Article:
Professors continue to switch plans because the Internal Revenue Services has not yet ruled on the grievance. In 2016, 288 professors switched from the ARP to the pension plan, costing Connecticut State Colleges and Universities another $9 million, adding to budget shortfalls.

For his part, Guynn believes Connecticut could move more employees — or even all its employees — to the ARP style plan and still provide them with good retirements.

Guynn says he understands government unions may not like the idea, but the state is facing a financial crossroads.

“State employees are a publicly funded and a somewhat politically powerful force in the state,” Guynn says. “But the taxpayers far outnumber them.”

“What I’m suggesting may sound like heresy to folks on the inside [of state government],” Guynn said. “But I’m telling you, I’ve done it, and it works, and it’s not a bad deal.”

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(8) Comments

  1. Jon m

    January 15, 2020 10:29 pm

    Hi Bob, I was wondering what your thoughts were on my situation. I have a pension plan though a police depot where I put in about 8% of my pay and will get 73% of my base pay when I retire. Do you think it would be a good idea to request to leave the pension plan and try and get into the 401k plan where my town contributes 9% of the towns money plus my contribution of 6%. I prefer the idea of knowing I am building my wealth over my next 20-25 years and not have to rely in a monthly check even though it would be substantial. And thank you for your service, it is appreciated and you deserve every penny you get.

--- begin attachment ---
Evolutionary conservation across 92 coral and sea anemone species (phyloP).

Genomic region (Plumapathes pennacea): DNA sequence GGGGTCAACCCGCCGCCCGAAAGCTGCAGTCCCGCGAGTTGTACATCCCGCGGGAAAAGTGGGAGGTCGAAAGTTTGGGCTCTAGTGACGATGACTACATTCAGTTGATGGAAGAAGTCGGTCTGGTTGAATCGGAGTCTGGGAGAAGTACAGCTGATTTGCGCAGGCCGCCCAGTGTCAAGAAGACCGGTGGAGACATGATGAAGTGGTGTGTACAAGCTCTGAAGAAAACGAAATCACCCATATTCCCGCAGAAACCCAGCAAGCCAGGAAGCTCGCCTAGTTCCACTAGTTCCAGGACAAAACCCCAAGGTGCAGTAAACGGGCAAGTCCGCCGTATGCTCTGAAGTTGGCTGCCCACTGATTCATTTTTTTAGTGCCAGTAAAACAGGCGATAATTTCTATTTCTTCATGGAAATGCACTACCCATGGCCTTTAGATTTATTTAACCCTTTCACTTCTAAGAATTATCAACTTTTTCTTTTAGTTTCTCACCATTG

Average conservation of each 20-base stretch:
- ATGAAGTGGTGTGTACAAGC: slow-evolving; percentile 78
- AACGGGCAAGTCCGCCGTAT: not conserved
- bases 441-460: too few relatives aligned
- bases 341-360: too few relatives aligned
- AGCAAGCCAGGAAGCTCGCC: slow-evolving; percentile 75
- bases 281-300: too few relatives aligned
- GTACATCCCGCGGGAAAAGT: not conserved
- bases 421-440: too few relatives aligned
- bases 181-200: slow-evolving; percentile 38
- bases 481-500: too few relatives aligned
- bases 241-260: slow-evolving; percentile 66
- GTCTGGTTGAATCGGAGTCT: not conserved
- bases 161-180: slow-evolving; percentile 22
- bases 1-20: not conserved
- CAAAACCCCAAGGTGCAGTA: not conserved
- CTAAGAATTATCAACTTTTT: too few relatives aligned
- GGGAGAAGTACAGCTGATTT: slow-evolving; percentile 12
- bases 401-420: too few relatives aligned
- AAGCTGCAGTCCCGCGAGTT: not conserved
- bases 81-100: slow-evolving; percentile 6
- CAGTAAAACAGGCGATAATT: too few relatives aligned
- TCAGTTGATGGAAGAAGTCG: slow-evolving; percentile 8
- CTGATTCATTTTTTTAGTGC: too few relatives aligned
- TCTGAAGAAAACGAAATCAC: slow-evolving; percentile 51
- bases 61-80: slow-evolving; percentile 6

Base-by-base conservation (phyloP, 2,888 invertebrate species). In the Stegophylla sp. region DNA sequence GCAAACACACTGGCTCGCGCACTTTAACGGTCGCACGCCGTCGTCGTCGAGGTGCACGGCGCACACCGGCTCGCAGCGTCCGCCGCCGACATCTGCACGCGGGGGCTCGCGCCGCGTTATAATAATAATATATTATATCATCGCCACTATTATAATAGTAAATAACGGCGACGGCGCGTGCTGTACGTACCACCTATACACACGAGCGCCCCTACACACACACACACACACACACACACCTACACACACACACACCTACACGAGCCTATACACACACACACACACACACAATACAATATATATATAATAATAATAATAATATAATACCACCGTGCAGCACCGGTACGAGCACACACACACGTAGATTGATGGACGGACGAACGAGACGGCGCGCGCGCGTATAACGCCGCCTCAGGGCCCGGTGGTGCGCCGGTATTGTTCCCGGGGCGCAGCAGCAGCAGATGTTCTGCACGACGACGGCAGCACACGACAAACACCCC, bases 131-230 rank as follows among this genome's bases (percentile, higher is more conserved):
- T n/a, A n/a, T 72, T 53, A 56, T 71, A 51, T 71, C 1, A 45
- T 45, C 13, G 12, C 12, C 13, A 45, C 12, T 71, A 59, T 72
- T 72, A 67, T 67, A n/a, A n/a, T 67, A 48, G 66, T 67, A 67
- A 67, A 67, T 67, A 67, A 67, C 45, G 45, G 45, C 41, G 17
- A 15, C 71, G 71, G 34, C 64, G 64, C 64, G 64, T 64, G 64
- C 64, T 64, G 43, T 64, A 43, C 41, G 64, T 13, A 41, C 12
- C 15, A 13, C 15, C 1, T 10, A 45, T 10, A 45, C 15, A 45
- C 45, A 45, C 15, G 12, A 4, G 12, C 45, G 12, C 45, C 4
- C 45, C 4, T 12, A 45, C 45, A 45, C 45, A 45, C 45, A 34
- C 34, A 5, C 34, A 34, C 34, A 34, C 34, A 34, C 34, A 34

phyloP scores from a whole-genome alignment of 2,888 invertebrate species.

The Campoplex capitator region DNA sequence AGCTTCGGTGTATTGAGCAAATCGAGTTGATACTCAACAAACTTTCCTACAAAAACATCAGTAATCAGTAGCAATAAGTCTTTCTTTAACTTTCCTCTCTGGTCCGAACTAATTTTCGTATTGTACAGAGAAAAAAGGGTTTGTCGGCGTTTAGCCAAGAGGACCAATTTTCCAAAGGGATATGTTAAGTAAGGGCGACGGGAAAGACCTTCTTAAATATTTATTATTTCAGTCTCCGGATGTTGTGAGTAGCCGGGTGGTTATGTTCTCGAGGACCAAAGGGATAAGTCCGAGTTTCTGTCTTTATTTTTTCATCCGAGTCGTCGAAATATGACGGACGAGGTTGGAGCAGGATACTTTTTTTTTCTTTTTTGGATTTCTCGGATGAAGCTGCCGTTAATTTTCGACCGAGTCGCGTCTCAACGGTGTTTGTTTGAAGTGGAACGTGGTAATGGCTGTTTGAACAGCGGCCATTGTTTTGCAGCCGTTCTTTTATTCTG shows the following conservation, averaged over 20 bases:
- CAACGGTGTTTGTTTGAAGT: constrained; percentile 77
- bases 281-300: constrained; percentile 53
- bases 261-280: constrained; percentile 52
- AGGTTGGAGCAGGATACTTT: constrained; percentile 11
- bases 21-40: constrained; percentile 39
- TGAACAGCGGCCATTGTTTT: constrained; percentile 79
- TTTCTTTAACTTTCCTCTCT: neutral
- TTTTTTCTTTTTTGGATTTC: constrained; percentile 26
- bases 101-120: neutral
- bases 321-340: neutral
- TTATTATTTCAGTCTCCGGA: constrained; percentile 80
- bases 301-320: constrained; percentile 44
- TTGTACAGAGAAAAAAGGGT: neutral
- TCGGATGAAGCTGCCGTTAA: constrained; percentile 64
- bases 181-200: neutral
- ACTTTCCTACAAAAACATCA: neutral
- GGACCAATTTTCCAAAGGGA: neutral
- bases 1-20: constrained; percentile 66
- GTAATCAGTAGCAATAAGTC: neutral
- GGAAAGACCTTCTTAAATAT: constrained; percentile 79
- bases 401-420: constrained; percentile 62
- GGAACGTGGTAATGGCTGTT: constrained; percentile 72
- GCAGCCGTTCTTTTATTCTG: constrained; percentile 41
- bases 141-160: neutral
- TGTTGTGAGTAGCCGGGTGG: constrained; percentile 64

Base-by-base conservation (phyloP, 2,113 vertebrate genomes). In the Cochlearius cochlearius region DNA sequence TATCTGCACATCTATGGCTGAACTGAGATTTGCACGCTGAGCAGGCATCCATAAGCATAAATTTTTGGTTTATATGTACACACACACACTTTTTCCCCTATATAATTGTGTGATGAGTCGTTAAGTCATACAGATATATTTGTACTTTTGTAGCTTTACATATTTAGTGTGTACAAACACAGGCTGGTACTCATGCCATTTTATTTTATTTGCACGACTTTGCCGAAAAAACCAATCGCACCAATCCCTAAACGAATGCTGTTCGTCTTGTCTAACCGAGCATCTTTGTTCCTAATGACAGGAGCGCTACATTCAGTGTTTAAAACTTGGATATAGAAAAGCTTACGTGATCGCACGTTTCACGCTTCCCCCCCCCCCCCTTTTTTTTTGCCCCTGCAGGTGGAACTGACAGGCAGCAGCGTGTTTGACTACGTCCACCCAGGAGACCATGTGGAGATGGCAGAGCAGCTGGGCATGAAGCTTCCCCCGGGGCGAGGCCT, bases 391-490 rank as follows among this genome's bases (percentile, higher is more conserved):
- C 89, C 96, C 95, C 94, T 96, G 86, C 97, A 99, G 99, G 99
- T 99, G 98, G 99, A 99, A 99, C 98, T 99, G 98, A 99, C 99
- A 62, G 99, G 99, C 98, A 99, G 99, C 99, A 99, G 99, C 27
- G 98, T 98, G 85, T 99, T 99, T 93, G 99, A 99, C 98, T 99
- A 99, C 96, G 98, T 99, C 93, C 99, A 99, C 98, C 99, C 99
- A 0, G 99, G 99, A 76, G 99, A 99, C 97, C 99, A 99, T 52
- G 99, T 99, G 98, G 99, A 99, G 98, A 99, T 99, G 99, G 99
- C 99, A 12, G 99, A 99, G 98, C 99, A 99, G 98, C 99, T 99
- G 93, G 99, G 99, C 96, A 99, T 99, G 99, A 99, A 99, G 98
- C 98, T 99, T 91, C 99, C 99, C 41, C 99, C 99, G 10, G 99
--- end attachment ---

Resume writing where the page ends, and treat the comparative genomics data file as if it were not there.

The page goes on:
• Robert Guynn

      February 12, 2020 9:17 pm

      Hi Jon.
      I would recommend you sit down with a Certified Financial Planner and go over your options. It sounds like you have some really great choices. As stated, I’m pretty much on board with Defined Contribution Plans (IRA’s, etc) as opposed to traditional Pension Plans (Defined Benefit Plans).
      Bob Guynn

  2. Robert Guynn

    October 31, 2019 9:49 am

    There is an error in paragraph 4…
    “Guynn said. “To the average taxpayer, this is their life, this [a defined benefit plan] is what they’ve got.”

    Should read: “[a Defined Contribution Plan] is what they’ve got.”

    Bob Guynn

  3. James W. Russell

    July 20, 2018 11:18 pm

    Mr. Sidfiridis is correct that his ARP retirement income is less than a state pension. What he may not have known is that not only did he contribute more to it than those in the pension plan, but the state also contributed more. The normal cost of ARP is higher than that of SERS for the state. The unfunded liability resulted from the state not making its full normal payment in order to balance the state budget. That unfunded liability should be seen as an interest free loan that SERS members made to the state and the state is obligated, like any bond taken out, to pay it back. For a detailed account of why ARP delivers very low retirement income see “Autopsy of a Retirement Plan, recently published in AAUP Academe–https://www.aaup.org/article/autopsy-retirement-plan#.W1KjimBKjIU